Every cat deserves to be tucked into bed.
As a general matter the Coop Mistress tries not to be too emotional about the, er, messier aspects of nature. Everyone and everything has to eat, and if one is an obligate carnivore, one is obliged to eat meat. That’s just how it is, and generally we all have our place in this cycle. It is hard not to be angry, however, when the cycle gets out of whack because a creature who does not belong in a particular part of the cycle gets swept up in it thanks to human negligence and selfishness. Vengeance is mine, sayeth the Lord; I shall repay — but it isn’t fair when the sins of the humans are visited upon their animals.
The level of nocturnal — and even diurnal — coyote activity in the woods around here was easily five times what it usually is this summer, as it was last summer too. There are enough coyotes — and enough natural prey — around to sustain a breeding population; last summer, Cookies noticed and showed me a mother coyote trotting along a stone wall at the back of our property, carrying a puppy in her mouth. A few weeks later the ruckus started, and the usual three or four coyote voices were joined by at least four or five more squeaky-sounding ones. The same happened this year in mid August, and my theory is that the young ones were large enough to learn to hunt and be socialized into the pack. (Coyotes around here are actually hybrids with wolves and are therefore not solitary, like they are out west.) The demand for prey for these growing mouths therefore quadrupled, and the pack worked hard day and night to feed itself.
Feral? Yeah, right. Fluffy enjoys a tummy rub.
In the midst of this, our neighbors’ cats Fluffy and Blackie went missing. As was mentioned in a previous post, Fluffy, her friend Butterscotch, Blackie, and a few other cats were refugees from a feral cat colony centered around a now-empty house on our street. The people in this house had their share of trouble — one of the reasons the house now stands empty — but their (presumably good?) intentions in taking care of feral cats spiraled out of control when they left three years ago. The colony grew to approximately 20 cats and counting, and at last Animal Control was called in to round up what cats they could. Fluffy, Butterscotch, Blackie, et al. escaped the dragnet and ended up being cared for by our neighbors who couldn’t stand to watch them starve. These neighbors called in a Trap, Spay & Neuter group who took several away for adoption and fixed the remaining ones. Our neighbors are unable to bring cats inside their house for various reasons but looked after them daily and built a special shelter for them, which has stood them in good stead during the past few brutal winters.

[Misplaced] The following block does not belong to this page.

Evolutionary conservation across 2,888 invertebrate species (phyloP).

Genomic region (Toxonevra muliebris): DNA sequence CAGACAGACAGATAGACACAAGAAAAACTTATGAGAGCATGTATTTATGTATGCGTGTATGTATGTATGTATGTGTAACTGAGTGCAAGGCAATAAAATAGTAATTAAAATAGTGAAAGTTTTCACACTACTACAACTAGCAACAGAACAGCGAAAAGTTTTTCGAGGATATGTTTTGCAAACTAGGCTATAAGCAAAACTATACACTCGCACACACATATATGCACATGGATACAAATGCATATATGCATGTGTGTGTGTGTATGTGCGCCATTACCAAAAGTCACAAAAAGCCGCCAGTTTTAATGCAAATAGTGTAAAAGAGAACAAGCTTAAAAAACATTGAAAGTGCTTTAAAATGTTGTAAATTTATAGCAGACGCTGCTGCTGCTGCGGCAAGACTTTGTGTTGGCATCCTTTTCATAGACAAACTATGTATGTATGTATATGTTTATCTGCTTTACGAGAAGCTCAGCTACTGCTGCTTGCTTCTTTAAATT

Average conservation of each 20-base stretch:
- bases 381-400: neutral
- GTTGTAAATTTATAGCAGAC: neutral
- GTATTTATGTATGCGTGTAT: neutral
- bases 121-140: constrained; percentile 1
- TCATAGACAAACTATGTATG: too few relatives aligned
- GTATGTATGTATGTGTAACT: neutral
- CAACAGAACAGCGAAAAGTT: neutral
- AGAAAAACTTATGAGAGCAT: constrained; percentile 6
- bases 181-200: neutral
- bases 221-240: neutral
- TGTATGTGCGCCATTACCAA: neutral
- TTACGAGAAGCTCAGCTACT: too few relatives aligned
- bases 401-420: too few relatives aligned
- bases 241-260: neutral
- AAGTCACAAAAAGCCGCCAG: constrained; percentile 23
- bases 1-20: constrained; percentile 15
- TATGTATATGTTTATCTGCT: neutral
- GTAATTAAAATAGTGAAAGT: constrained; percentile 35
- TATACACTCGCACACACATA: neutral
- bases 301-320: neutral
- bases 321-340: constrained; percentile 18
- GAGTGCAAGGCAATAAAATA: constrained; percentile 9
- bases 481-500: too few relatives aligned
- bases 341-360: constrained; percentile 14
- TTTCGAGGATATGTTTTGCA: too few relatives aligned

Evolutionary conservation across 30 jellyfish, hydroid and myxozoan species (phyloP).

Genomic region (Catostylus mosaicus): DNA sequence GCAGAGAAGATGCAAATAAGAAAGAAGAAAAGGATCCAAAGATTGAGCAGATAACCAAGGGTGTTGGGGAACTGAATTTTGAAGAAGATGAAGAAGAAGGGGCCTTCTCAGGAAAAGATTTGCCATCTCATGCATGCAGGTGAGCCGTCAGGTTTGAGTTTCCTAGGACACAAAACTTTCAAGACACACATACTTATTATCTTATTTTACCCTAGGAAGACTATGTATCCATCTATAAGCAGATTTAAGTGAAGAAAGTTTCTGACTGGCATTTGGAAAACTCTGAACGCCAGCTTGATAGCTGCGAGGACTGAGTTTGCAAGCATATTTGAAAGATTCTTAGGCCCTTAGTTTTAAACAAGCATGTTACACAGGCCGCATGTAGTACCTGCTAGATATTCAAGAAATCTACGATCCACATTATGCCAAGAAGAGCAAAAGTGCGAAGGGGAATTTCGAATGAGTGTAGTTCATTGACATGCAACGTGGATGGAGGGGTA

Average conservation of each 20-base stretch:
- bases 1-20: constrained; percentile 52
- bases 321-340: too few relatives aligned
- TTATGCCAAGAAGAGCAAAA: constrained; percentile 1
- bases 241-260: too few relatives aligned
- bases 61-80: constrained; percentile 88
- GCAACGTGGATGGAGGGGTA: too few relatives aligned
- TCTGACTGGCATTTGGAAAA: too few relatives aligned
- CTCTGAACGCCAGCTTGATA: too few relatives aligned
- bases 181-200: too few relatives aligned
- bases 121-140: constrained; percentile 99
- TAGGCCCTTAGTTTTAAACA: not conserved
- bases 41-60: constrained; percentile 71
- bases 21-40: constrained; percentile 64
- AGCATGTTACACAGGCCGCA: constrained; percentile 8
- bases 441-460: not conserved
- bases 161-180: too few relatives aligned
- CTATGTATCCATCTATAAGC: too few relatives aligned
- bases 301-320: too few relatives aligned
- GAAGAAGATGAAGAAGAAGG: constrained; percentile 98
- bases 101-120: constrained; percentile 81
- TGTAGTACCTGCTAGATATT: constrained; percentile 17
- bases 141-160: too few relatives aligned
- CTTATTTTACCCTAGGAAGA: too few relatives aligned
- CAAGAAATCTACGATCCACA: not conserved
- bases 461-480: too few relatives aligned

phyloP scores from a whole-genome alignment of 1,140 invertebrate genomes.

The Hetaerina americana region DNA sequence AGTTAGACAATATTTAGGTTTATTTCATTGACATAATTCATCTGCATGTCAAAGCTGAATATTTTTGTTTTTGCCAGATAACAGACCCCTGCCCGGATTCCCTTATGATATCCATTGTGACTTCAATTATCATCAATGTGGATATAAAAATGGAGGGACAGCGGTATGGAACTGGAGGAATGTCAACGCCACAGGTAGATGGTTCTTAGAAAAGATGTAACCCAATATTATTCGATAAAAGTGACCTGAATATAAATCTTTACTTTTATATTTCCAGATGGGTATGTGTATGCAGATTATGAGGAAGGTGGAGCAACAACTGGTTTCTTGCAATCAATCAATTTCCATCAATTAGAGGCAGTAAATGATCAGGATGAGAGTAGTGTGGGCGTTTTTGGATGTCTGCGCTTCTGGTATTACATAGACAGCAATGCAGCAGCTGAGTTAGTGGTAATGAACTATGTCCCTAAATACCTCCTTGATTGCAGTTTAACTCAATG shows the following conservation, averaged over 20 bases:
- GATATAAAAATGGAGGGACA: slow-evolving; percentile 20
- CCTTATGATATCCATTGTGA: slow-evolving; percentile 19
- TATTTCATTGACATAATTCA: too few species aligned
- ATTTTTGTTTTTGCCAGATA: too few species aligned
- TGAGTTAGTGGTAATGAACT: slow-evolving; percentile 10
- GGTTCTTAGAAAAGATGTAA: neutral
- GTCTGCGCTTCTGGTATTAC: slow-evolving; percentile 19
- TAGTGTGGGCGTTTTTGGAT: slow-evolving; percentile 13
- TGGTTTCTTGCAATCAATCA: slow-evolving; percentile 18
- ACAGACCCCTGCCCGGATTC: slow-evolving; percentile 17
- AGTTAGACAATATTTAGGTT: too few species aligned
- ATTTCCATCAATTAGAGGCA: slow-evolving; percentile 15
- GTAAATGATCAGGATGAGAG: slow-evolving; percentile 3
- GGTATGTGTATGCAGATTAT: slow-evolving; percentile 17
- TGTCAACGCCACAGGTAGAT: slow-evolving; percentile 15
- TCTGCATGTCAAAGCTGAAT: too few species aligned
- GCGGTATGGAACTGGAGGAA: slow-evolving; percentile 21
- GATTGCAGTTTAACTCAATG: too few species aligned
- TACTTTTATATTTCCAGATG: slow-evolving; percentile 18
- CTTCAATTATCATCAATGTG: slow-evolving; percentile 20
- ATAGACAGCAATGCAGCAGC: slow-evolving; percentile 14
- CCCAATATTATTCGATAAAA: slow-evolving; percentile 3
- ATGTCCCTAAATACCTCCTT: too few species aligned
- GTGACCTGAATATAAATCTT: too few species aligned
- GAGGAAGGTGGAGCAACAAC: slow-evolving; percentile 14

Now, the extent to which all members of the colony were truly feral is debatable. Blackie, a little black, cross-eyed kitty, was incredibly skittish and would not let anyone near him. Butterscotch is shy but friendly and will happily come over for rubs and a chat. Fluffy, however, was probably much more of a house cat than a feral. She loved her tummy rubs and always had lots to say with little, kitten-like mews and many head bunts. With short legs and a pudgy tummy, she did not seem like much of a hunter; Blackie, with his eye condition, probably wasn’t much of one either. As long as they stayed close to the neighbors’ house and yard they were fine, but Darwinism certainly was not in their favor if they happened to venture too far into the woods and meet the megapack.
This is apparently what happened. Fluffy, who never missed a meal, suddenly disappeared soon after the coyote ruckuses started, and never returned. Blackie disappeared a few weeks later, as did a cat belonging to another neighbor. Since neither had previously been prone to wandering off on jaunts and have not resurfaced, they are presumed eaten. Thankfully Butterscotch camouflages well and seems to be more athletic and aware of her surroundings than those two, and I truly hope for her sake that it’s not just a matter of time, that the megapack has now broken up as this year’s pups matured.
Do these two look like they would rather be freezing their tails off outside, dodging coyotes and skunks?
Having rescued two amazing cats from this environment, I know it doesn’t have to be this way for them. For folks who say, “Oh, cats love to be outside; they need to roam, hunt, etc.,” I say BS. At least here where we are on the margins of suburbia, in an area that can support a decent-sized coyote population, this life is nasty, brutish and short. To cast them out because of negligence, ignorance, or downright idiocy is incredibly cruel. Fluffy, Blackie, and Butterscotch were so much detritus in one family’s meltdown — not that they seemed to be caring for their feral colony very well anyway — and now two of them died completely unnecessary deaths as unlucky outsiders in the food chain for opportunistic predators. Animals are not disposable — cats in particular, who tend to have more opportunities to breed than most dogs in this area and tend to be dumped or “set free” when they are no longer wanted because they are perceived as being able to take care of themselves.
Stay safe, Butterscotch. We’re working to get you the happy ending you deserve.
R.I.P., Fluffy and Blackie. You deserved better. Butterscotch, please hang in there. Hopefully we’ll be able to help your situation soon.